The ordeal was traumatizing for Chavez. “I told my mom about it. She was pretty much coaching me through it, just ignore it, and don’t entertain it,” she says.

The bullying, McKayla explained, “finally stopped.”

Her classmate Caleb Alexander had a different experience online, but one that’s very prevalent for young people.

Source: WTVM

Related News: Russell County Middle School talks cyber bullying

One new article link has been added to our Related News page. WRBL published an article titled Russell County Middle School talks cyber bullying.

Hundreds of Russell County Middle School students crowded the cafeteria this afternoon to get a lesson on the Internet. Specifically, to learn more about the dangers and consequences of cyber-bullying. Administration said this behavior generally starts around the middle school age.

Faculty at the school said middle school students are normally trying to find themselves, and their social place. Unfortunately, this can sometimes lead to bullying behavior on social media sites and phone applications, and the consequences can be costly.

“I use kik and snap chat,” said Ty’Kerria Grey a 7th grade student.

These social media apps along with instagram, vine, and sites like facebook and twitter are more and more popular among the middle school crowd. But use of these applications also invite new ways to bully others.

Source: WRBL

Related News: BULLY-PROOF

One new article link has been added to our Related News page. The Troy Messenger published an article titled BULLY-PROOF.

Pike County residents were able to learn about the epidemic of bullying this Thursday night in Troy when the university held a town hall meeting followed by a vigil to raise bullying awareness.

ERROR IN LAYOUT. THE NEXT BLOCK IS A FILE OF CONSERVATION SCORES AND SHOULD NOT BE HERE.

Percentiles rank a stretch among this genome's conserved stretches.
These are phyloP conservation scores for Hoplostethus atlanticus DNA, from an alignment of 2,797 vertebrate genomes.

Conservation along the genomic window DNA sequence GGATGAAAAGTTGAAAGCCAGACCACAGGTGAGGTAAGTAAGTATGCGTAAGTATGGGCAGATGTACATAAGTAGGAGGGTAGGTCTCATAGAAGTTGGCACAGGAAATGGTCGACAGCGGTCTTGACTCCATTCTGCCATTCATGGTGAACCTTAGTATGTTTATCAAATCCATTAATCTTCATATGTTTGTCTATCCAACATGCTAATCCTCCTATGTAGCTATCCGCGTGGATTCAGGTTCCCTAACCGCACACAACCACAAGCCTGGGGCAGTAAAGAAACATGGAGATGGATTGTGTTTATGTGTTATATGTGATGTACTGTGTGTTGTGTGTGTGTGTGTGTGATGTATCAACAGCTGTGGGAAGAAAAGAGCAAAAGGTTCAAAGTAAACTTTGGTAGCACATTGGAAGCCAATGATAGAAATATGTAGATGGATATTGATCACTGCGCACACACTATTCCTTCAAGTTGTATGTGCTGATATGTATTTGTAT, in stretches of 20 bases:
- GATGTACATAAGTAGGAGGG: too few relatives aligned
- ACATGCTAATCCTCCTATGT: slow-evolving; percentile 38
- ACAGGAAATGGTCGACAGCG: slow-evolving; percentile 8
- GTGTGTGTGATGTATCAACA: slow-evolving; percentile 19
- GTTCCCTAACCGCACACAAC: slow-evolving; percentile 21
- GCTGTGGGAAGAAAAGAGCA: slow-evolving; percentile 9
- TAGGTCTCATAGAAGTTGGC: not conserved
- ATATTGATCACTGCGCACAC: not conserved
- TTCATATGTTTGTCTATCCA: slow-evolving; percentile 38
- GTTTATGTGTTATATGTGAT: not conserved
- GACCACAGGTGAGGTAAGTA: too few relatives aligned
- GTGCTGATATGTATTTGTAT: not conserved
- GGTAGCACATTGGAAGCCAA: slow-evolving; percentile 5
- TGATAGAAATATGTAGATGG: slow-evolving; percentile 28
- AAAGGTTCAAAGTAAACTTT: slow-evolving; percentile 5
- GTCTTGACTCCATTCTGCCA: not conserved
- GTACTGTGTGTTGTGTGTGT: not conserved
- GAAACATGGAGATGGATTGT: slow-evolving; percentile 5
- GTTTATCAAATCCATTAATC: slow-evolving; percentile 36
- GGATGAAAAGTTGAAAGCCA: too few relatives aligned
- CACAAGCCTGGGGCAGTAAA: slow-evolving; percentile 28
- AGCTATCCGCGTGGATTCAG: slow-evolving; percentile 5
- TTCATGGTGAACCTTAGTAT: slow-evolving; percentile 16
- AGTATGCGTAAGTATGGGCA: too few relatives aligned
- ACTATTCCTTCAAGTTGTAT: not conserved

The meeting took the form of a panel discussion and question-and-answer section in which Pike County residents were able to ask specific questions about bullying.

The panel was composed of Florence Mitchell, Greg Crosby, Sharon Sullivan, Brenda Lampley, Karena Valkyrie and Greg Price.

Price gave a presentation on cyber-bullying before the panel discussion. Price serves as the head of the Alabama Computer Forensics Institute, a group that aids law enforcement officials in technology related criminal cases. “We work an enormous volume of cases involving cyber-bullying and child predators,” Price said. “It is basically anywhere where technology and bad things intersect.”

Source: Troy Messenger

Related News: Parents, beware of bullying on sites you’ve never seen

One new article link has been added to our Related News page. CNN published an article titled Parents, beware of bullying on sites you’ve never seen.

“Why aren’t you dead?”

“You should die.”

“Wait a minute, why are you still alive?”

“Go kill yourself.”

It’s impossible to comprehend another human being, let alone a child, sending such hateful messages to another person, but according to Polk County Sheriff Grady Judd in Lakeland, Florida, these messages are all too real.

They were sent to 12-year-old Rebecca Sedwick, who ultimately jumped to her death in September, he said. The messages didn’t come via the social networking sites many of us are familiar with: Facebook, Twitter or Instagram. They were sent via newer, lesser-known social applications called Ask.fm and Kik, according to Judd.

Source: CNN